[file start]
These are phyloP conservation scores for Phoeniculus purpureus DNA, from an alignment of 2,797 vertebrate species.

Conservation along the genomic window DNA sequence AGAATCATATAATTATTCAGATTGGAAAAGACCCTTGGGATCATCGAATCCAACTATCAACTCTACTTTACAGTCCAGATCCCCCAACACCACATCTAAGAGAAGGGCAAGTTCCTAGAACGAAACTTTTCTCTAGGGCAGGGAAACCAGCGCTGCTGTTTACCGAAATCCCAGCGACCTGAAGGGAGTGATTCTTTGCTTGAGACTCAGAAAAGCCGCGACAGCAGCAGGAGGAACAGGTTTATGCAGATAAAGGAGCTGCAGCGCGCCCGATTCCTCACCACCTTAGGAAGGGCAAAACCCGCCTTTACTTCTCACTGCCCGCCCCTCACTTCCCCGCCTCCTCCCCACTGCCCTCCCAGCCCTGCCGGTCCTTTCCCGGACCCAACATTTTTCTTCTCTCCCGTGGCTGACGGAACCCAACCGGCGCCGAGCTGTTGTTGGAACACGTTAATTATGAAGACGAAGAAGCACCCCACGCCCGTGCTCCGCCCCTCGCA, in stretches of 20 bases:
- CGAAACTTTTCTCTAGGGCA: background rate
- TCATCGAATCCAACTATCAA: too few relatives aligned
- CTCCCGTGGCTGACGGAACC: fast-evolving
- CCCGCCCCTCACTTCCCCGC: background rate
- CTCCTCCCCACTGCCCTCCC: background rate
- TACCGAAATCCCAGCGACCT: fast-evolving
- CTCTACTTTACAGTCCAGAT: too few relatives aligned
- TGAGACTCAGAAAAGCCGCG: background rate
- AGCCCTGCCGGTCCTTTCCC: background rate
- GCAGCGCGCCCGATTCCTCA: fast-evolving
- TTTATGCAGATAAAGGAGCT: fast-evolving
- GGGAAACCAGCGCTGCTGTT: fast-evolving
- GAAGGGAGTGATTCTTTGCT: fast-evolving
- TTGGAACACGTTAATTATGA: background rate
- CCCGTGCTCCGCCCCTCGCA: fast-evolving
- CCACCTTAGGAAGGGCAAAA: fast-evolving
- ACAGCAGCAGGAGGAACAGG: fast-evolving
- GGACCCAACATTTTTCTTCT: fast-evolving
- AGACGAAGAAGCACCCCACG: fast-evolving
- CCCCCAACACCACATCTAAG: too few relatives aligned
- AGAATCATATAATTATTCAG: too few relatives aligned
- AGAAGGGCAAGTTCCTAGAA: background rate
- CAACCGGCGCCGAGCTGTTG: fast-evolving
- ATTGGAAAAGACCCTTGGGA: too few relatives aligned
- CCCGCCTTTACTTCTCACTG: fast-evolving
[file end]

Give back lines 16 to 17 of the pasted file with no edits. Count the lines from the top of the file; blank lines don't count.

- TTGGAACACGTTAATTATGA: background rate
- CCCGTGCTCCGCCCCTCGCA: fast-evolving